COMMITTEE on WAYS and MEANS

Chairman Dave Camp

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Public Comments Speak to the Value of the MTB

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Washington, Jun 29, 2012 | comments
Today, the Ways and Means Committee posted nearly 1,100 comments received from the public on the Miscellaneous Tariff Bills.  In a completely open and transparent manner, over 1,250 bills, their disclosure forms, and summaries were posted on the Ways and Means Committee website on May 24 for public comment.  This public review assists the Committee in determining whether any domestic producer opposes any provision.  Below are excerpts from comments received, hailing the MTB for supporting U.S jobs, enabling the competitiveness of U.S. manufacturers and ensuring a completely open and transparent process.  

All comments are available
here.

MTB Supports Jobs

“A widely cited economic study estimated that the last MTB package passed by Congress supported approximately 90,000 American jobs, increased U.S. production by roughly $4.6 billion, and expanded U.S. GDP by about $3.5 billion. Our economy simply cannot afford to let the MTB expire. Congress must act to support this policy which has supported economic growth and job creation.”
National Association of Manufacturers, a manufacturers’ association consisting of 11,000 manufacturing companies


“Plain and simple, the MTB is a trade bill that is a job creator for U.S. manufacturing.  The MTB creates jobs because it eliminates duties on intermediate inputs that are not produced in the United States but are used by U.S. manufacturers.  For the U.S. textile industry, the MTB is vital to reduce costs on inputs like certain acrylic and rayon products that are no longer made in the United States.”

American Manufacturing Trade Action Coalition


“The passage of a tariff suspension legislation is important for several reasons.  First and foremost these suspensions help protect American jobs in the chemical industry by lowering unnecessary cost on components incorporated into final U.S. products.”

American Chemistry Council, representing companies engaged in the business of chemistry


“This legislation will be vital to Arkema and manufacturers, customers, end-users and other downstream beneficiaries across the country…Temporary duty suspensions help support jobs up and down the value chain in a variety of U.S. based manufacturers and businesses engaged in producing, processing and selling a range of important products and materials in many different industrial and consumer markets…The cost-savings from temporary duty suspensions allow companies like Arkema to maintain competitiveness, invest in new facilities and preserve our manufacturing base.”

Arkema, a world-class producer of industrial chemicals


“Nichino America, Inc. headquartered in Wilmington, Delaware, has seen strong employment growth throughout its U.S. operations.  Over the past ten years, Nichino has tripled its product line and taken pride in our stellar record for product safety…The MTB plays an integral role in our business model as we continue to grow and expand the list of products we are able to formulate and distribute to industry users and farmers across America and abroad.”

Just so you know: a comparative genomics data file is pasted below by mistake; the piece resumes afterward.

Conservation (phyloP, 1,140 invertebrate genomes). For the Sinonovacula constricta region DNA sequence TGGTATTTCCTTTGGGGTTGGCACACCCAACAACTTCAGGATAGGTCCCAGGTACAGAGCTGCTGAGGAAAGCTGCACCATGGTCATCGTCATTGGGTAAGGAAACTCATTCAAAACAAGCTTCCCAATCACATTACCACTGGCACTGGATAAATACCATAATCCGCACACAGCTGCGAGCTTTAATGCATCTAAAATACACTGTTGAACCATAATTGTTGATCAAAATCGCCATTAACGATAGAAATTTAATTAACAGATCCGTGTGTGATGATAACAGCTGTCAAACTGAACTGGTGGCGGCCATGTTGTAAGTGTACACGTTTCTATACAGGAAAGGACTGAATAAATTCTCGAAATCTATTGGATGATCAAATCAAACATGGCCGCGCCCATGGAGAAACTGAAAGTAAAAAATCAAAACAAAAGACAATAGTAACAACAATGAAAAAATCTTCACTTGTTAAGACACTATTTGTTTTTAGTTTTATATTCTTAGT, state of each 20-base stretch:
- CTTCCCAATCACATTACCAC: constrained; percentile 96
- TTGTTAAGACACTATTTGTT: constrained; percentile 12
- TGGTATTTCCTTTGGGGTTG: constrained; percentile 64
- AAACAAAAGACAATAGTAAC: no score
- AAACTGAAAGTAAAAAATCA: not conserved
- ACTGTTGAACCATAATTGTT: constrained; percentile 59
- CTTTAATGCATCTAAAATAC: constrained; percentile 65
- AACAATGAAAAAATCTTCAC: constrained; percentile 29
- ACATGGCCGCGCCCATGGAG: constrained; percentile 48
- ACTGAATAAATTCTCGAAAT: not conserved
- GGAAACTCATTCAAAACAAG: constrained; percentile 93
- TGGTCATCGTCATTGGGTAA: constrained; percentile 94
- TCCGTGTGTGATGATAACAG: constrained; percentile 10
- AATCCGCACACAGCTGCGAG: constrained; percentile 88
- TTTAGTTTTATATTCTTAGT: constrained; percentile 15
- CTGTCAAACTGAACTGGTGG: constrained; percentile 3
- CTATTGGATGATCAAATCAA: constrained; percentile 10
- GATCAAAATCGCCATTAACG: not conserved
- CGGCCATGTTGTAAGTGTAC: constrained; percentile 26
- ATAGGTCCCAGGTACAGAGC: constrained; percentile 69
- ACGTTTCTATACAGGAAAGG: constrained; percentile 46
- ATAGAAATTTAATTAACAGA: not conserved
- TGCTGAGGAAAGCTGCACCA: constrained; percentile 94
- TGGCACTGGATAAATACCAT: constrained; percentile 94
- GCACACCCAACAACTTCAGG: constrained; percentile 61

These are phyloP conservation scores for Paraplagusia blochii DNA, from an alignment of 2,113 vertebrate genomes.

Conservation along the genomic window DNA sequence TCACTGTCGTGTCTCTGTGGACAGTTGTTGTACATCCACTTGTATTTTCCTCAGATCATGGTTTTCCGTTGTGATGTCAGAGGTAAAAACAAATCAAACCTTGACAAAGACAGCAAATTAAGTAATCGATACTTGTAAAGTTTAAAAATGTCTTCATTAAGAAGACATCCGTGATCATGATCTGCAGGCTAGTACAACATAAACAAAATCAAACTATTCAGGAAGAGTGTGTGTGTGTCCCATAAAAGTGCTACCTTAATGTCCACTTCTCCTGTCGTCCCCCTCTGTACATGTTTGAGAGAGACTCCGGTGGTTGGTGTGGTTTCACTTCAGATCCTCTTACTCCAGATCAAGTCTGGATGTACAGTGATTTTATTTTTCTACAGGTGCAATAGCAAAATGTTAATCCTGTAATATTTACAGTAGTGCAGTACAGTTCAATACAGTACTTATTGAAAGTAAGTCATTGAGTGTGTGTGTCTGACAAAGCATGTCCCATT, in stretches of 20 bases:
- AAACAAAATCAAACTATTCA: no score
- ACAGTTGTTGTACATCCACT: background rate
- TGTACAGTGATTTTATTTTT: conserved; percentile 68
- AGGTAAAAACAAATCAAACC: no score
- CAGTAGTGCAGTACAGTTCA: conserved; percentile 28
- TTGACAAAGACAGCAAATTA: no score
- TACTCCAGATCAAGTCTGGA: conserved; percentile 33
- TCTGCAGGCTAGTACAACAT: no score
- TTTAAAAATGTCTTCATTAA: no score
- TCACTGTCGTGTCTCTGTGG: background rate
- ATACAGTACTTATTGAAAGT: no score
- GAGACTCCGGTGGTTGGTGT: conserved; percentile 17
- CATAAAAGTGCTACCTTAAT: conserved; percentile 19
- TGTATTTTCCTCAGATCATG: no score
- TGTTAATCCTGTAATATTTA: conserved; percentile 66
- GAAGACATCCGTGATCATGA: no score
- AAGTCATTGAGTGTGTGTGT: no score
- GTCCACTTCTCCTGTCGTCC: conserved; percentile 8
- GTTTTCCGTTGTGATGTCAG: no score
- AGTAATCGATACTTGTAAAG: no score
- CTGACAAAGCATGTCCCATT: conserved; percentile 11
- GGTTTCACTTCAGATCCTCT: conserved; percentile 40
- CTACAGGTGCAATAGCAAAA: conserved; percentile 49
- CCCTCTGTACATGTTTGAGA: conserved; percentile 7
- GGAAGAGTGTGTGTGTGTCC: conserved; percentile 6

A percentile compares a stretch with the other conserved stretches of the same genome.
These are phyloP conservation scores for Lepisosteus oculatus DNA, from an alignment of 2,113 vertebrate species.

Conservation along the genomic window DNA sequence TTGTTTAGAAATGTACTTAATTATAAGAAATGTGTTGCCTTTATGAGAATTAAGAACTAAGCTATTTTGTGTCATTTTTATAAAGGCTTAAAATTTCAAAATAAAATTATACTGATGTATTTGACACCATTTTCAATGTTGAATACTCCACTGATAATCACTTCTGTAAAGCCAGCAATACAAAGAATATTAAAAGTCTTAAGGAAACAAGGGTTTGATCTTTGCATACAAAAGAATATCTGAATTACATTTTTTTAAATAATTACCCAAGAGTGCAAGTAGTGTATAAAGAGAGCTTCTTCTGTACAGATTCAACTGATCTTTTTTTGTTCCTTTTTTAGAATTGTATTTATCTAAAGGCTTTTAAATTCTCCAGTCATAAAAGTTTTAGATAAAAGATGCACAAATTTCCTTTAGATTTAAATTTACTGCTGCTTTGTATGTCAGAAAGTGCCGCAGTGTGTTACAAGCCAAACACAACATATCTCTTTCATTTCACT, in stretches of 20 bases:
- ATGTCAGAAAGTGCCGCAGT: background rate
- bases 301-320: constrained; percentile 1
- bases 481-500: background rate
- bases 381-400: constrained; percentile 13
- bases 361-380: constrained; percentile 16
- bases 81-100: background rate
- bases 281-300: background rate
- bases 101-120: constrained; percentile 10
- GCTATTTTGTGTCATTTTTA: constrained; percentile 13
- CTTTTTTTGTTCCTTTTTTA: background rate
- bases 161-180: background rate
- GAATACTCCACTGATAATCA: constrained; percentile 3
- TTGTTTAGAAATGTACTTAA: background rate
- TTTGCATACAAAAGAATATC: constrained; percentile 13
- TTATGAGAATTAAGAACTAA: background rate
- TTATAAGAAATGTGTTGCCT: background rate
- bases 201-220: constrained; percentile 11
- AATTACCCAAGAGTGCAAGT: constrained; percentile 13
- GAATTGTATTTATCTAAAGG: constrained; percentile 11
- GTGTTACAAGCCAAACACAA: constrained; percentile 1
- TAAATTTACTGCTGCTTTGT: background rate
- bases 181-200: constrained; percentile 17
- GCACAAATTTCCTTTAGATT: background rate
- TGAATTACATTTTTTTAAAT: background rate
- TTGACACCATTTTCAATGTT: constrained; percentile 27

Nichino America, a company that provides new technology for crop protection products


MTB Makes U.S. Manufacturers More Competitive

“A 2011 NAM report indicates that the costs of manufacturing in America are already 20 percent higher than in our major competitor countries.  It is critical that Congress not burden our manufacturers with additional costs, as doing so could cause further job losses in a sector that is trying to recover from one of the worst economic recessions in our history.  MTB legislation must be passed prior to the expiration of all temporary duty suspensions at the end of 2012, or the import taxes paid by American manufacturers will increase and their production costs will rise.”
National Association of Manufacturers, a manufacturers’ association consisting of 11,000 manufacturing companies


“The expiration of existing duty suspensions is vital for increasing the competitiveness of our member companies.  Furthermore, since over 96% of all manufactured goods are touched by the business of chemistry, a reinstatement of duty suspensions would help boost the competitiveness of the U.S. manufacturing sector more broadly."

American Chemistry Council, representing companies engaged in the business of chemistry


MTB Process Is the Most Transparent & Open Legislative Process

“The MTB process has become critical for U.S. apparel and footwear manufacturers and importers alike to reduce costs on inputs no longer available in the United States that are used in U.S. manufacturing as well as to reduce the cost of finished footwear and apparel no longer made (or never made) in the United States for American families. Beyond these important benefits, AAFA’s strong support for the MTB process is derived from the fact that, thanks in part to the very public and transparent nature of process, bills originally introduced on behalf of a few entities have in the end benefitted large swaths of the apparel and footwear industry.

“Thanks to the bi-partisan efforts of the House Ways & Means Committee, the MTB process has in the last few years become
the most transparent and open legislative process in Congress.” (emphasis added)
American Apparel & Footwear Association- AAFA is the national trade association representing apparel, footwear and other sewn products companies, and their suppliers



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